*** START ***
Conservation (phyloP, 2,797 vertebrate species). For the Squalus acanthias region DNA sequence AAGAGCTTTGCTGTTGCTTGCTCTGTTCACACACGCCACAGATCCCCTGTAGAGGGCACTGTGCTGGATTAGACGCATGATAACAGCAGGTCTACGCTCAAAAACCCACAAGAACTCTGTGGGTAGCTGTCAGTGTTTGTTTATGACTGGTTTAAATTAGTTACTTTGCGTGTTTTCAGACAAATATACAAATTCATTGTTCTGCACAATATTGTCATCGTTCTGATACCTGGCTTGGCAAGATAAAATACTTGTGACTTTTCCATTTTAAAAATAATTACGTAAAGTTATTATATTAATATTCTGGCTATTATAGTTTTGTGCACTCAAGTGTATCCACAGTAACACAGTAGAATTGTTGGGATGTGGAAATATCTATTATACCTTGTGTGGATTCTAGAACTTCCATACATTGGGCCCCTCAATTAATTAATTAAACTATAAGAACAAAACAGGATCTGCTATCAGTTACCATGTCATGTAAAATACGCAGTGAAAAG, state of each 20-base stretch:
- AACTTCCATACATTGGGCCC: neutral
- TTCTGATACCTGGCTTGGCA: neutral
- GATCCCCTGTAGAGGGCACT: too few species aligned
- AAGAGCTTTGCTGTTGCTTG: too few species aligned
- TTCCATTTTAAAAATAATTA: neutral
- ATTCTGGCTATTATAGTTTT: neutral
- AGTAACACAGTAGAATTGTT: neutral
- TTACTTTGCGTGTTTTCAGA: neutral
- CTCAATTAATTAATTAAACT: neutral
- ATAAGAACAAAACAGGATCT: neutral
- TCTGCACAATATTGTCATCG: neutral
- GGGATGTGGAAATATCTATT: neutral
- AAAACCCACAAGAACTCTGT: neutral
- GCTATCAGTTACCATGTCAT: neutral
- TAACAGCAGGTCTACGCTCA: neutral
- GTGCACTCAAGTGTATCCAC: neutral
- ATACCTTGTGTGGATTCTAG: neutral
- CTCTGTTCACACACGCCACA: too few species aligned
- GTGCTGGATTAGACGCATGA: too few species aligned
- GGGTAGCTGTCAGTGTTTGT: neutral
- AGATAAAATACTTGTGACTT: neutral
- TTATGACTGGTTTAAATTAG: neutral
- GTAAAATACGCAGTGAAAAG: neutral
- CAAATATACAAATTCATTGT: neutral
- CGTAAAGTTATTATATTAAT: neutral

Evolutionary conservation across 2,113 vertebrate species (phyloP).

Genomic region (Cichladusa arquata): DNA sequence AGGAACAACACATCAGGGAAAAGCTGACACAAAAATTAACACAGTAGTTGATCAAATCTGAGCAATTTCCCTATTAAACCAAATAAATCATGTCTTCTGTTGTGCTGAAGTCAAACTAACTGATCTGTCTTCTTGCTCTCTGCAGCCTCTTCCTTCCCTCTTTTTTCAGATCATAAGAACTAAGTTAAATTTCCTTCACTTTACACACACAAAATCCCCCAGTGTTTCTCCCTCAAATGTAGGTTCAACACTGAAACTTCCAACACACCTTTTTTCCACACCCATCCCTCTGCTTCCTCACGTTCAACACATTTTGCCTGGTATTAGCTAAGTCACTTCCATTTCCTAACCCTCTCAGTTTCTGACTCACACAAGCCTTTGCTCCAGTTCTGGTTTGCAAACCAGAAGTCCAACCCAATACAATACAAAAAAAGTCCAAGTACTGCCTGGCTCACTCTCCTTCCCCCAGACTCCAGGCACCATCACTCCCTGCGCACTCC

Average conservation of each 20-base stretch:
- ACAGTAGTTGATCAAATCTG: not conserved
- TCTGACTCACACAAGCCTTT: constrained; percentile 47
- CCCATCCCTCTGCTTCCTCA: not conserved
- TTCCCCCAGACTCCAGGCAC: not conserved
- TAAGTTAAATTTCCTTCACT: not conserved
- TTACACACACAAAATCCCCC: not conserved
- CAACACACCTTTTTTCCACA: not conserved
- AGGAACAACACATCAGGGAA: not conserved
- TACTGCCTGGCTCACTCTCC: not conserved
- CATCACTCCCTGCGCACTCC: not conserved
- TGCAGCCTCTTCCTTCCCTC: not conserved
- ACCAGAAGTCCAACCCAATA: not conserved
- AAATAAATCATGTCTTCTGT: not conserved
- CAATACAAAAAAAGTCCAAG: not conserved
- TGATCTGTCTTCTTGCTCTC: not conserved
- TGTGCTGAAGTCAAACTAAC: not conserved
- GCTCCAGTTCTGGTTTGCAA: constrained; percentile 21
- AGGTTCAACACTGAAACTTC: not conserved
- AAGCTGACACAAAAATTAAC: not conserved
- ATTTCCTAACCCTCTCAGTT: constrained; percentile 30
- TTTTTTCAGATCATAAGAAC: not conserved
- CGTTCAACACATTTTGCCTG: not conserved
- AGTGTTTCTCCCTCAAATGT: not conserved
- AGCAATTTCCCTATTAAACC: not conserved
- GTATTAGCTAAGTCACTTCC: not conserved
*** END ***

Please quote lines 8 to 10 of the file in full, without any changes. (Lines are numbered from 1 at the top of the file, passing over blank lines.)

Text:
- AGTAACACAGTAGAATTGTT: neutral
- TTACTTTGCGTGTTTTCAGA: neutral
- CTCAATTAATTAATTAAACT: neutral